Here’s my September TBR pile and it’s a bit of a tower!

The pile on the left are ARCs for the month and the one on the right, The Thorn Birds is for the Rachael Johns Online Book Club September read. The club has almost 3000 members and there’s a dedicated book each month that we read and then there’s a discussion at the end of the month. Usually we choose a newer book but I think one of the choices was pushed back in publication because of covid so we ended up with a free month and there was a vote and this retro title won. I’ve never read The Thorn Birds although I have owned this copy for a few years and have intended to read it for ages. It’s a very large book though and as you can see, I have a lot to read throughout the month so my plan is to break it down into chunks and devote each weekend to reading a certain amount of the book.

Hope your July was productive and/or enjoyable! If you’ve read anything on my TBR pile, feel free to let me know – likewise if you see something you’d like to read. Stay safe everyone 🙂

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June Reading Wrap Up

Total Books Read: 20
Fiction: 17
Non-Fiction: 3
Library Books: 8
Books On My TBR List: 3
Books in a Series: 5
Authors I’d Never Read Before: 8
Male/Female Authors: 1/19
Kindle Books: 9
Books I Owned or Bought: 5
Favourite Book(s): The Year The Maps Changed by Danielle Binks, Pride & Prejudice by Jane Austen narrated by Rosamund Pike
Least Favourite Books: Death in Her Hands by Ottessa Moshfegh
Books That Qualify For Challenges: 9

In a lot of ways, June mirrored May for reading. In both months, I read 20 books – 17 fiction and 3 non-fiction. Almost half the books I read for the month were eBooks and for the first time, I also listened to an audiobook – actually, two audiobooks! One day I logged into Audible for something and I noticed that I had 6 credits that’d probably been sitting there for ages. So I ended up getting the audiobook of Pride & Prejudice which I had chosen for a read-a-long event and also Obernewytn by Isobelle Carmody, which is the first book from a series that has been one of my favourites for over 20 years. The audio of P&P was amazing – I enjoyed it hugely. Rosamund Pike does an excellent job narrating and conveying the humour that is rife within the story. She does fantastic versions of several voices and even though she’s in the 2005 adaptation as Jane, I actually got a lot of 1995 BBC version vibes from her reading, particularly around the voices of Elizabeth and Mr. Collins. For me, the BBC version is the superior, particularly in the casting of Elizabeth and Darcy. The second audiobook was read by the author and I’m not experienced enough with audiobooks to know if this is a good thing or a bad thing in general but I do know that Isobelle Carmody did a fantastic job narrating Obernewtyn. The good thing about the author themselves narrating, particularly a fantasy/sci-fi/post-apocalyptic novel is that they know exactly how everything should be pronounced, how every individual character’s accent and way of speaking should be enunciated. I very much enjoyed listening to this favourite and Carmody reads all her books on audio so I’m definitely going to move on to The Farseekers, book 2 in the Obernewtyn Chronicles. The first Obernewtyn book is quite slim, Elspeth is around 14 and I think it probably straddles that upper middle grade/lower young adult and so it only came in at 6hr, 44m. By the time I get to the last in the series, that book will be over 40hrs to listen to as they increase exponentially in size with each volume. I know now that for me to to really enjoy an audiobook, it actually has to be a book I’ve already read! Otherwise I just zone in and out too much.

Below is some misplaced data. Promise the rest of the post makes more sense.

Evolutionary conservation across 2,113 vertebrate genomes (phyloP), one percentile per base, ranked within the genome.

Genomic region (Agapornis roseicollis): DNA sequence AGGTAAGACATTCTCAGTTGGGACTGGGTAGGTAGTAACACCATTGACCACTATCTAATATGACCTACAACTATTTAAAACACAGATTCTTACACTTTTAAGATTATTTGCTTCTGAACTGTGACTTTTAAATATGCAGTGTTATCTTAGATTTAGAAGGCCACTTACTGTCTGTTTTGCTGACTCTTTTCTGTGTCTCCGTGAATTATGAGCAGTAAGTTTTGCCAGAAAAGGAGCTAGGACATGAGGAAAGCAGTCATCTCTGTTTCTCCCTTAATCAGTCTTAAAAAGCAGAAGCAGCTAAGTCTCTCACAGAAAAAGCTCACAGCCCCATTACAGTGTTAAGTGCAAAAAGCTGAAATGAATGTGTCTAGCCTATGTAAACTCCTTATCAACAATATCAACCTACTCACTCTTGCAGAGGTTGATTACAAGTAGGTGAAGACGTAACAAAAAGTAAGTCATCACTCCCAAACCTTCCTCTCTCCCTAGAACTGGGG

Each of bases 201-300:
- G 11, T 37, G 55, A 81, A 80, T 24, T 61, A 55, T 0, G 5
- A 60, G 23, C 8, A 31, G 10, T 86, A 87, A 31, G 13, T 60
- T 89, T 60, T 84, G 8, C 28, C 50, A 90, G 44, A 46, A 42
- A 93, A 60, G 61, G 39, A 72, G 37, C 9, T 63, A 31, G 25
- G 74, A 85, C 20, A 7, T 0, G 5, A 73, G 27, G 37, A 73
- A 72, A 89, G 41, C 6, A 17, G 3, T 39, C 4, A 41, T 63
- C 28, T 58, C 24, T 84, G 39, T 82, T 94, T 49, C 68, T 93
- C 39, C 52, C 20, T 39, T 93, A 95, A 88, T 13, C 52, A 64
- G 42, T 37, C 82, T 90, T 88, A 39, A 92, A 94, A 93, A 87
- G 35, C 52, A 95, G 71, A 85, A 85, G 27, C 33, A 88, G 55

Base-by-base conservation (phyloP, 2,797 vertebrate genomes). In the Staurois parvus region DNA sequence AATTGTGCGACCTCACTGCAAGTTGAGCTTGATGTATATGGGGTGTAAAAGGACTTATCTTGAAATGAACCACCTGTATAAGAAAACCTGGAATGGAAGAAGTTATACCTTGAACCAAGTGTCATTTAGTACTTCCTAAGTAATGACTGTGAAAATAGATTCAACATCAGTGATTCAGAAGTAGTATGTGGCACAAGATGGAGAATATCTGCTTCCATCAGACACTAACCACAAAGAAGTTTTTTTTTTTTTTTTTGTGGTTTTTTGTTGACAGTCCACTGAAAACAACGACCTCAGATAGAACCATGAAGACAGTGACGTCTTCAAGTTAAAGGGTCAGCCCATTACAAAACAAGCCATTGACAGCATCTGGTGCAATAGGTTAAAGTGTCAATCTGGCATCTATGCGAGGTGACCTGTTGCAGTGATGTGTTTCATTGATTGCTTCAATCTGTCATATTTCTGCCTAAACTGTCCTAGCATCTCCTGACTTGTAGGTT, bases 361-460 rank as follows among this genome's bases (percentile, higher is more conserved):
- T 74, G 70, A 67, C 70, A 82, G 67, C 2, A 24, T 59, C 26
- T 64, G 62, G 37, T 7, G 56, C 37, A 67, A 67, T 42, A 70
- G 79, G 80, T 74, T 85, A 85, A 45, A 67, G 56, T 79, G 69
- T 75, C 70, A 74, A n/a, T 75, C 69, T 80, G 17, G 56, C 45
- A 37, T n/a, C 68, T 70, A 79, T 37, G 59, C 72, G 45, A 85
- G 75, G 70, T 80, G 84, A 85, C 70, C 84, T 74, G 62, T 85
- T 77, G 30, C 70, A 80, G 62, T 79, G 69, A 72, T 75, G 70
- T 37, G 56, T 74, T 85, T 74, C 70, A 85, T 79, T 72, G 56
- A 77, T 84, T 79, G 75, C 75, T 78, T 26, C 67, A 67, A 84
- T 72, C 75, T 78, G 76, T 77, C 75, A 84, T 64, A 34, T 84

In June, I finished my ARC pile and got to everything on my TBR pile for the month except for one book – Bring Up The Bodies by Hilary Mantel. I just found that I wasn’t quite in the mood for it. So I’ve got it sitting on my desk until I feel like cracking it open. I still am really keen to read it but I know it’ll be like Wolf Hall in that it will require quite a bit of focus and I’ve found that I just don’t have that at present.